At last, I did discover a campsite next to the hot springs. I pitched my tent and enjoyed a refreshing soak. Sleep came quickly and I slept soundly until awakened in the morning by a wild turkey roaming through camp and calling out for me to get up. Dutifully, I crawled out to soak again in the hot spring.

As nice as it may sound, the springs were a bit of a disappointment. Too shallow, too hot and lined with about 4” of slimy silt. I decided to forego a second night and began the hot hike out of the canyon. Completing the reverse crawl under the rock, I found that I had previously passed a perfect swimming hole. It was cool. It was deep. It was refreshing and most welcome. I stayed for about 2 hours, dipping into the water and drying out in the sun on nearby rocks. This was worth the hike.

I left Gila, passing through Silver City, and went north on Route 152. This passes by the spectacular San Rita strip mine. I have never been a fan of cutting down a mountain, but I must admit that this is something to see. Exposed mineral made for a surreal palette, artwork reminiscent of Hockney.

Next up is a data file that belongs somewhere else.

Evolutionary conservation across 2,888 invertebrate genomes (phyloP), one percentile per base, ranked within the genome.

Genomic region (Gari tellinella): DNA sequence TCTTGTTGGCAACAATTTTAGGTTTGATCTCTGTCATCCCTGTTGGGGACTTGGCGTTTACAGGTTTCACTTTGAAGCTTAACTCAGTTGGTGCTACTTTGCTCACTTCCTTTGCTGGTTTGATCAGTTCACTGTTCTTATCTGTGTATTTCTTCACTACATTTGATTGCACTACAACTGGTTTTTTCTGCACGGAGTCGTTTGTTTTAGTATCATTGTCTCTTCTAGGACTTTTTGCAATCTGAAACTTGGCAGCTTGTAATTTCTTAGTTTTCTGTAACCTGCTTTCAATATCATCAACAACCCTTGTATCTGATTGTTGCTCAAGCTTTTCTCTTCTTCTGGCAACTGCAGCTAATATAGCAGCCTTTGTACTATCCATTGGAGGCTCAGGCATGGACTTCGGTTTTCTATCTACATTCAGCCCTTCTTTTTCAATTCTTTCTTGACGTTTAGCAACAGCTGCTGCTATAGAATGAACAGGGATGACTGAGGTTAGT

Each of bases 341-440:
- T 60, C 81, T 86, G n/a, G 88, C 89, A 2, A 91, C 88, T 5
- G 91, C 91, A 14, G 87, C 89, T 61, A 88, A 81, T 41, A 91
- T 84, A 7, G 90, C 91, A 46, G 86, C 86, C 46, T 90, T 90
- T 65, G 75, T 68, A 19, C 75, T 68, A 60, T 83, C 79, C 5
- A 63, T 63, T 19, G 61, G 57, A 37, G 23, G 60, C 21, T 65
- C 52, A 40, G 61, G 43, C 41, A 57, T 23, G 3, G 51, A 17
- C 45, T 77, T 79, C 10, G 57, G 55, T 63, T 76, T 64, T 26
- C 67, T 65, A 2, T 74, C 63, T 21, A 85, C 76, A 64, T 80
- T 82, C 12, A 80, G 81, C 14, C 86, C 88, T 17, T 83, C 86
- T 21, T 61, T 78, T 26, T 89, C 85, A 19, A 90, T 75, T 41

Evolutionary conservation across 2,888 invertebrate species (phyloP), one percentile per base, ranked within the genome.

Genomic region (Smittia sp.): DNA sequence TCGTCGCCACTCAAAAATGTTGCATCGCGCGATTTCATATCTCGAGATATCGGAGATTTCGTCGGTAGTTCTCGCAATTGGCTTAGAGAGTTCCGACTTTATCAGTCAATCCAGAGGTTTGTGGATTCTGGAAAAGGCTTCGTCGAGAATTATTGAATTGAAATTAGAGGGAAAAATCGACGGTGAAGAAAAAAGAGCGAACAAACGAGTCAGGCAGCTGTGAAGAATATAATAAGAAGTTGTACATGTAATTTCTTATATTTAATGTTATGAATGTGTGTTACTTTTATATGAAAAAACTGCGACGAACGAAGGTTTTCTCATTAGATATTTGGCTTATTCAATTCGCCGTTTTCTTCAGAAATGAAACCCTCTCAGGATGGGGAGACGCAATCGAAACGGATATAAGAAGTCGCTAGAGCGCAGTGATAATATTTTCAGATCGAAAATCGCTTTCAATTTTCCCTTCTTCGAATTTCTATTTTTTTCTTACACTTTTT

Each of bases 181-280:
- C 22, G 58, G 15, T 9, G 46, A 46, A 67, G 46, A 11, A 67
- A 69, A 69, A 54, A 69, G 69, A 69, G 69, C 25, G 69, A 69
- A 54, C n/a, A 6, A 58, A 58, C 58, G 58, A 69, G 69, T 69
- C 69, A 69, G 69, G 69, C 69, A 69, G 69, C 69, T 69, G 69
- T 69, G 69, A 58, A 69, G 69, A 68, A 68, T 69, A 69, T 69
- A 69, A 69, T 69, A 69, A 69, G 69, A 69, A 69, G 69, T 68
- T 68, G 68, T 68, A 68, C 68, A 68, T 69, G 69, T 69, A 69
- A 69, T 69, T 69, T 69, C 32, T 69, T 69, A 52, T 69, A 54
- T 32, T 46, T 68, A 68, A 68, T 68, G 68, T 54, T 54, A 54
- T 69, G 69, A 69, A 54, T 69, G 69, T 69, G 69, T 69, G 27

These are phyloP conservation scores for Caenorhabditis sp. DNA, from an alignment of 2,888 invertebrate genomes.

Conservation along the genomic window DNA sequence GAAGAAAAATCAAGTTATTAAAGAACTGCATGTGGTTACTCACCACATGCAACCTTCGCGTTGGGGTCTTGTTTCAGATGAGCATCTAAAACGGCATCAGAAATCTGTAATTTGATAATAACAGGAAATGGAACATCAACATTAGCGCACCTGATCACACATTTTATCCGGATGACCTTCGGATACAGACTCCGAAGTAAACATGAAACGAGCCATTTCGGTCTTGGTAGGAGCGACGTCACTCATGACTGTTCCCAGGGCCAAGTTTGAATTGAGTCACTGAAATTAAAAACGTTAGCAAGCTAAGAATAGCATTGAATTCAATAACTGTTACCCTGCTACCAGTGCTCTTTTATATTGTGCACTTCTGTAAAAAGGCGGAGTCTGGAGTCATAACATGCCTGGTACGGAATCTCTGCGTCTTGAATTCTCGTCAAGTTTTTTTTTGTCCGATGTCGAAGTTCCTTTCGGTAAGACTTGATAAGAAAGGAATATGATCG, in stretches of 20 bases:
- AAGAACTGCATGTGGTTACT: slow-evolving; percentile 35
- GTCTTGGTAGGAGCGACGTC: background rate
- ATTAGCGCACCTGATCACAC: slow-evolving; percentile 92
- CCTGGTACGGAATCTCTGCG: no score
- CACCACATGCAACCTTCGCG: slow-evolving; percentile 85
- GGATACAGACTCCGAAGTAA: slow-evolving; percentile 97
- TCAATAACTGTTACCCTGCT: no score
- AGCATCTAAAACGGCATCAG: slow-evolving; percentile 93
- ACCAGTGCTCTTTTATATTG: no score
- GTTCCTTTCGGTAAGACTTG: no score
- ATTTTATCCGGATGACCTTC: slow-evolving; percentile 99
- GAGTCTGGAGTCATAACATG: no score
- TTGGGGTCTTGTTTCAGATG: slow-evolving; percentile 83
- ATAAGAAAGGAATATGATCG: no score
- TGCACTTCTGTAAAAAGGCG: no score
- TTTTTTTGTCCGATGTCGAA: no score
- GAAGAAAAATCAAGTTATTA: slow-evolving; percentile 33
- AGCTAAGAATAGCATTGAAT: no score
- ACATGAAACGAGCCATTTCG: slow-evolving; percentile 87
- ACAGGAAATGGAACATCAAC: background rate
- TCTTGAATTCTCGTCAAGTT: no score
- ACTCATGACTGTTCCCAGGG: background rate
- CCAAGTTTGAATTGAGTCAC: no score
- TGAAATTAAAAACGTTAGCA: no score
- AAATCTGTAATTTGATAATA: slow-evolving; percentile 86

From there, I stopped in at Truth or Consequences (yes, believe it or not, named after a television game show—and we think things today are too commercialized!) and there visited one of the half dozen or so hot spring bathhouses. At $6 for a half an hour in a tiled and serene private pool, it made up for the lack of hot spring comfort at Turkey Creek.

Next to T or C, I visited Elephant Butte to view our state’s largest lake. Besides being a barren land of rock, dammed river lake and a landscape worthy of a Star Trek film, Elephant Butte is near the newly purchased land for building a space port: a proposed rocket launch that private citizens will be able to use for vacations to outer space. “You Can Get There From Here!” a sign proudly proclaims.